For Reyna Grande, love is complicated. The author of “The Distance Between Us” (2004 ) grew up with the kind of poverty where most often times, there wasn’t enough food in the house or money to pay for electricity. Reyna and her sister Alma were raised by Reyna’s undocumented parents in Los Angeles until Reyna was nine years old. Reyna writes, “I remember the hunger and the fear of being discovered, but I didn’t really remember much else from those days. In many ways I was still a child. ” Grande’s mother eventually decided that Reyna and Alma would have a better chance at a future in Mexico than they would ever have in America.
Reyna remembers being told she wouldn’t be returning to the United States until she finished college despite Reyna reacting emotionally to leaving her friends behind. Reyna states, “When we arrived in Mexico City, I felt as if my life were over. As an American citizen born in Tijuana, going to school there seemed too surreal for me… I had no real sense of what it meant to be Mexican. ” Reyna remembers being taunted for her American accent and was often made fun of because Reyna wasn’t fluent in Spanish. Reyna displays all the fears she had as a soon-to-be immigrant child, she was afraid of being raped or kidnapped.
Reyna’s parents refused to let Reyna go out alone so Reyna rarely got to socialize outside of school. Reyna states, “We were prisoners waiting for sentencing, not knowing what crime we had committed that would keep us locked up forever. ” On rare occasions Reyna would go visit her father’s side of the family who lived half an hour away from Reyna’s mother’s house. Reyna started working at age eleven washing dishes in a restaurant in order to help her family. Reyna got a job at a call center when Reyna was fourteen that paid for Reyna to attend private school.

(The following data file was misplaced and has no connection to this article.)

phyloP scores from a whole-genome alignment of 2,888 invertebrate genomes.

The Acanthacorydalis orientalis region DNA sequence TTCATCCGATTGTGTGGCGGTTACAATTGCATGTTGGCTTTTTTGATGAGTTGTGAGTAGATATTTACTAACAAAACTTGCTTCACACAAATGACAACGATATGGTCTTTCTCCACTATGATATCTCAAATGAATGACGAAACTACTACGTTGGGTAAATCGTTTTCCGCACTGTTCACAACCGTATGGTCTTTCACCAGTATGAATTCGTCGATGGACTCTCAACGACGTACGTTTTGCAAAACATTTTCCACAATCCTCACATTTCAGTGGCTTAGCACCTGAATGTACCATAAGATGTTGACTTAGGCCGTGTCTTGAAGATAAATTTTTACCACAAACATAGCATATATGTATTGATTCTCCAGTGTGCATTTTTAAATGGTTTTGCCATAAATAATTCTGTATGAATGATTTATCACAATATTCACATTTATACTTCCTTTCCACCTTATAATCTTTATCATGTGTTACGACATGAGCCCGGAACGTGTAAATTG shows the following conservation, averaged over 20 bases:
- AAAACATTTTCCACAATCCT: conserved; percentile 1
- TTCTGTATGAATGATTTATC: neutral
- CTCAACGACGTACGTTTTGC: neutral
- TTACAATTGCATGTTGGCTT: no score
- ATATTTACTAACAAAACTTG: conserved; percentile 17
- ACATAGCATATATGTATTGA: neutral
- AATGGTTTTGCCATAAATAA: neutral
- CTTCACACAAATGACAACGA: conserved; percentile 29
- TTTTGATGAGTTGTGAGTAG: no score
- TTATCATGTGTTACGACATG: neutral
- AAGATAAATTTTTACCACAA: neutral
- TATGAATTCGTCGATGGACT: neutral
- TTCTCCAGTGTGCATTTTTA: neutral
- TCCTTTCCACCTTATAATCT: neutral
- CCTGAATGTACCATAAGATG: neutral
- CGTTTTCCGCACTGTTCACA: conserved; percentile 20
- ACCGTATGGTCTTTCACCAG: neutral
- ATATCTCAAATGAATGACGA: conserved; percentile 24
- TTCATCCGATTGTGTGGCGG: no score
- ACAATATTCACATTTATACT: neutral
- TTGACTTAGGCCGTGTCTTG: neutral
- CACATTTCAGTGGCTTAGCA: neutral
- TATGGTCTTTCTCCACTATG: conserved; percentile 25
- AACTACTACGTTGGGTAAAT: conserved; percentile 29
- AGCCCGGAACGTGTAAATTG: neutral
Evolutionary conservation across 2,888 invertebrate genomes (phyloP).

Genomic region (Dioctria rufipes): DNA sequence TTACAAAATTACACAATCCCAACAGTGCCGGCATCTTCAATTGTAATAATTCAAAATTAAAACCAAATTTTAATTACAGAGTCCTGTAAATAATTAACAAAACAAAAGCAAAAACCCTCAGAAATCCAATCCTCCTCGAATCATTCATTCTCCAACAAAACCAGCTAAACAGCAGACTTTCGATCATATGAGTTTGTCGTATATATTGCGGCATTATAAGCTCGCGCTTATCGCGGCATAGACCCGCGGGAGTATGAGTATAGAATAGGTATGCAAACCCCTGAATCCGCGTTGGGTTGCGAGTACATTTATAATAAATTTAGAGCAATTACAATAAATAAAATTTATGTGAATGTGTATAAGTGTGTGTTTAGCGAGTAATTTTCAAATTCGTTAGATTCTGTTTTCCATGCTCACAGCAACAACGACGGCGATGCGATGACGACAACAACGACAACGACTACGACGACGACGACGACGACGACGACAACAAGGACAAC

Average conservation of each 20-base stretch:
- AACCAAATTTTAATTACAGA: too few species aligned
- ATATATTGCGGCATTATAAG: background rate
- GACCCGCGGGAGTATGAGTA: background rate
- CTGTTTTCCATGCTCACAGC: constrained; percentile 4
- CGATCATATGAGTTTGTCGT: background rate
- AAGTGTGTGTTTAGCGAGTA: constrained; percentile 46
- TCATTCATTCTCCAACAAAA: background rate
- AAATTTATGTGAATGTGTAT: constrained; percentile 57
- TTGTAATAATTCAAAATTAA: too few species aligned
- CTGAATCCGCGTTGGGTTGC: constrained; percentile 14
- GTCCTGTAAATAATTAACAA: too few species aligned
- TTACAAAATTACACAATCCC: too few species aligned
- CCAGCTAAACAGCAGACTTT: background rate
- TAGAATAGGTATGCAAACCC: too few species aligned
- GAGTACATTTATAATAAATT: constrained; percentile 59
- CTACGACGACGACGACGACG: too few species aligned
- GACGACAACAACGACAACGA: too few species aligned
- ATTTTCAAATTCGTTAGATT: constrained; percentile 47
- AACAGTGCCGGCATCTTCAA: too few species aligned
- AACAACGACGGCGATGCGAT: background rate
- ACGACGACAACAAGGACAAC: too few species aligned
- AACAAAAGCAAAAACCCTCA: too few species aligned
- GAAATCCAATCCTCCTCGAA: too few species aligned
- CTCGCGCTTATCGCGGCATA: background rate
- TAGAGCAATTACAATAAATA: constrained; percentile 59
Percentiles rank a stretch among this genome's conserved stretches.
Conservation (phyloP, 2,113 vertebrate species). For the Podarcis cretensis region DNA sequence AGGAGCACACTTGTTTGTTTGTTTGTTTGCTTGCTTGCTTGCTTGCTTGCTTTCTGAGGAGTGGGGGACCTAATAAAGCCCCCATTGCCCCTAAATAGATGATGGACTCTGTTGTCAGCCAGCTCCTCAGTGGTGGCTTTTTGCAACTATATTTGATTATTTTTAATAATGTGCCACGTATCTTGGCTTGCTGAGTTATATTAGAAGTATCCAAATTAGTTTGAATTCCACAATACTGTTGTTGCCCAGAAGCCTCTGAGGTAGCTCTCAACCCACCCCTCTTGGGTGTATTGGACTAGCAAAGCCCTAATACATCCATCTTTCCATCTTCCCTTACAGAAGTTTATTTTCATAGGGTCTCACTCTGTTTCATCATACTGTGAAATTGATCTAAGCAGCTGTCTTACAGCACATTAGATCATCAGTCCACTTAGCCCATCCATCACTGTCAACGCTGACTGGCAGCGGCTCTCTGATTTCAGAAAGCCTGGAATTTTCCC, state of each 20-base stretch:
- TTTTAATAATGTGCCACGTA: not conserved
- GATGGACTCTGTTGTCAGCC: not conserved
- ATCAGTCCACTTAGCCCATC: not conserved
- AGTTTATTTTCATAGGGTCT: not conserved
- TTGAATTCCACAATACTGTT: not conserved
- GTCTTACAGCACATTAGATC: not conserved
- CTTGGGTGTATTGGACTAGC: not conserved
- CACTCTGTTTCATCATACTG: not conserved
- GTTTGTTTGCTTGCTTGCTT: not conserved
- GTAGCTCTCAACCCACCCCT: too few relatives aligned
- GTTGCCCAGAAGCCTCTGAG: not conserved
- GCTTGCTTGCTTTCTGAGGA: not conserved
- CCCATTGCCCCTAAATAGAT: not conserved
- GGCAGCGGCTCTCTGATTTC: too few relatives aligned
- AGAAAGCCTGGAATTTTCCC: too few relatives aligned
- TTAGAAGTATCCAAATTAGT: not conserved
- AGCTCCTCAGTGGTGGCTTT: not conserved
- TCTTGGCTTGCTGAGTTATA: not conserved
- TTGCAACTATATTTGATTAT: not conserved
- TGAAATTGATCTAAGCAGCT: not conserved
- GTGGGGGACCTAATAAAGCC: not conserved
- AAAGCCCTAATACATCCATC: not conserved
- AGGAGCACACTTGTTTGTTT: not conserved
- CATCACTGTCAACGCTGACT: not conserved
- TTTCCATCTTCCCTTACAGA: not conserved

Reyna says she felt “liberated” by being able to leave the house every day and Reyna recalls feeling more confident about herself after being allowed to wear makeup, short skirts, and high heels. Reyna describes a visit from an immigration agent when Reyna was fifteen years old saying he already knew she’d been born in Tijuana even though Reyna had never applied for citizenship papers. Reyna’s best friend insisted on going through everything in Reyna’s bedroom so they could clean up before immigration arrived but despite their best efforts the agents found some of Reyna’s father’s belongings Reyna was storing for him.
Reyna recalls, “I didn’t know what to feel. I had been told again and again by my mother that the American government was evil and would do anything to destroy our family… But all of a sudden there they were, four young white men in blue uniforms walking into my bedroom as if they owned it. ” Reyna’s parents were deported to Tijuana after spending one night at a jail in Los Angeles even though Reyna’s father had no criminal record. Reyna stayed behind with Alma because Reyna could not afford to move back to Mexico herself at age seventeen without her parents’ financial backing.
Reyna started working as a maid again saying she felt “like a slave. ” In Reyna’s old bedroom Reyna discovered a stash of letters written by Reyna’s father to Reyna when Reyna was an infant. Reyna found out that she had been born with a heart defect and her parents decided that Reyna would receive better healthcare in America than Mexico so they moved north of the border for Reyna’s sake. Reyna eventually applied for citizenship under President Reagan’s Amnesty Act while sneaking across the US-Mexico border which allowed undocumented immigrants who arrived in America before 1982 to become legal residents.